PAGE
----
Posts made in September, 2016

I miss the forest

Posted by on Sep 12, 2016 in family, Life in Writing, parenting, reflection | 1 comment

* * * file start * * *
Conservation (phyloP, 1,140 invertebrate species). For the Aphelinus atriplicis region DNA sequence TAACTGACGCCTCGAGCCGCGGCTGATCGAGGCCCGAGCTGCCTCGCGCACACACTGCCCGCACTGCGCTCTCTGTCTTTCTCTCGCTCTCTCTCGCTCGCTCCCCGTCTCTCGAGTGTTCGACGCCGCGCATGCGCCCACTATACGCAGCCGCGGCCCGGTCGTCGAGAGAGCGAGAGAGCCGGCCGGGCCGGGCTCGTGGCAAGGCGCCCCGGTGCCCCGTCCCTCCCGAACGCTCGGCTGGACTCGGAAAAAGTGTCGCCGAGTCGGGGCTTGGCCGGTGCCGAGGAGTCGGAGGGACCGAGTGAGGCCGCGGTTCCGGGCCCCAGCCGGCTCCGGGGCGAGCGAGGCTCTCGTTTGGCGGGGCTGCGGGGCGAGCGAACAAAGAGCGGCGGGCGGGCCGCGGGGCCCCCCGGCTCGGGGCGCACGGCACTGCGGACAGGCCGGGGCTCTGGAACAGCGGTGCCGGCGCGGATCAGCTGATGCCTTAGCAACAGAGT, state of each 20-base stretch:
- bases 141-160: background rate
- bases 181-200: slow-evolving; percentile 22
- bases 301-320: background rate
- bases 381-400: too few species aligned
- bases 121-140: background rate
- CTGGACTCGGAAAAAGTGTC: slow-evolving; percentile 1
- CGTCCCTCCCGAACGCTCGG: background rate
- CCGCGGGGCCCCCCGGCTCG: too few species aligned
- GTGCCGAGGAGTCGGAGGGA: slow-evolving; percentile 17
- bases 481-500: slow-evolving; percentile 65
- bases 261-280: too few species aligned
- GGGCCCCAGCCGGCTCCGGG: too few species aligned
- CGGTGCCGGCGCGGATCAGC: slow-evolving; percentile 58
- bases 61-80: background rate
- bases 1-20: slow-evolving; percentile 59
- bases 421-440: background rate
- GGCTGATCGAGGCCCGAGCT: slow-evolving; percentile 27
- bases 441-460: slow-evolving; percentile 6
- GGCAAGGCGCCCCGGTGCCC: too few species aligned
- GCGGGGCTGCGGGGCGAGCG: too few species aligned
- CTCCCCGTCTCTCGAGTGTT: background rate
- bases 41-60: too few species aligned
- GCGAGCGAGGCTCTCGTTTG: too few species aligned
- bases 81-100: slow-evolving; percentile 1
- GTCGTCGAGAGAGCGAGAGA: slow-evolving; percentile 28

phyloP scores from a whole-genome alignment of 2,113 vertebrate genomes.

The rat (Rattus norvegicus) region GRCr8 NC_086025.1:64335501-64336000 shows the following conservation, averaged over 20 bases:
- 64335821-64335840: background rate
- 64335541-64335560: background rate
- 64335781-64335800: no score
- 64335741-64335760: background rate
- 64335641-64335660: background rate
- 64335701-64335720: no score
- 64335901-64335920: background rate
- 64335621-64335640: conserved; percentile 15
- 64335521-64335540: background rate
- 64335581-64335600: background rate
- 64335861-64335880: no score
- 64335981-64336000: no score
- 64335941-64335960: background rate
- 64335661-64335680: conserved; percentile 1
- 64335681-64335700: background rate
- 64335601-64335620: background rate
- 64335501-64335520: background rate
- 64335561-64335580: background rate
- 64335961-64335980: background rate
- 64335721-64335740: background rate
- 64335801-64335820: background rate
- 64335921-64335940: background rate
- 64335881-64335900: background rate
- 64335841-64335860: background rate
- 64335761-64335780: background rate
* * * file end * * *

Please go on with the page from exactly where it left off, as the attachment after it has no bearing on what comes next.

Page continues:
I was worried that I was starting to grow resentful of my daughter. My beautiful, intelligent, affectionate little 20-month old daughter. The thought was abhorrent to me! I love her so much. How could I resent her? For starters, I felt the pressure of being unable to sit down and write. To quietly read a book for an hour at a time. To do something other than cook, tidy up, or sit there staring at Facebook comments for 5 minutes in between all that. But it’s funny how a change of scenery, even for an afternoon, can alter perspective drastically. I was feeling overwhelmed, exhausted, and physically run down. My back was out. I was tired of spending week after week just recovering from work. I asked Mom if she could take me and Amelia down home–to Alma, where I grew up–and she took us on a Tuesday afternoon. We had a late lunch when we got there, and then went up to Fundy Park for a walk in the woods. The difference in my mental state was almost instantaneous, and it was staggering. The smell of the trees. The silence–all sound beyond us was absorbed by the forest. Watching my daughter interact with nature without worrying about colliding with strangers or her running into traffic. Having both of my parents nearby, while I’m there–not giving me a break, babysitting, or helping me with chores, but the four of us interacting all together. Then I realized that I don’t resent my daughter at all: I resent the fact that I have to spend my time with her recovering, healing, and preparing for the inevitable return back to work later in the week and the repetition of the cycle. I resent throwing out my back and having to work all weekend, then spending the whole week conserving and recharging my energy so I can work again with my back still out because there’s my recovery time is short, and I can’t afford time off unless I’m, you know, dying.  I resent having to micromanage every single day to feel like I’m getting enough enjoyment from my stay-at-home mom moments. This is the life I’ve chosen–the life I want. I get to be home with my daughter 4 days of the week while working the other 3. We don’t have to sink money into daycare and I get to be as much of a stay at home mom as we can afford. On the flip side, Brad also gets a lot of quality time with Amelia on the weekends, when our roles essentially reverse. It’s a good choice, even if it means that time with my husband is limited. Last year when I was on mat leave, though, I was home every evening and weekend could slow down at the end of the day. I could go for a walk or go write at a cafe. I could spend time with my husband and daughter together as a family on weekends, and the whole day was ahead of us. I didn’t have to worry about cramming as many chores as possible into the evenings–and still wake up to a messy house–or the laundry tower on top of the dryer. At least it’s clean. It’s about ten PM, and I’m walking alone outside. The post rainfall has collected in the tall grass and it catches the streetlights, winking at me like fireflies. This is home, even still–all leaf smell and damp, cool air. I learned lessons here. I was bullied here. I also had my first kiss with the boy who would grow to be the man I married here. And, for some reason, here is just where I need to be tonight. I don’t resent her. I miss the forest the most–the freedom to spend more than a day or two breaking from the norm and escaping outside, enveloped by the perfect silence of nature. I have chosen this life, so there’s no point in lamenting. This is what I want. But my priorities and focus can change. Being a toddler-parent is a weird time, so I’ve heard, and I believe it....

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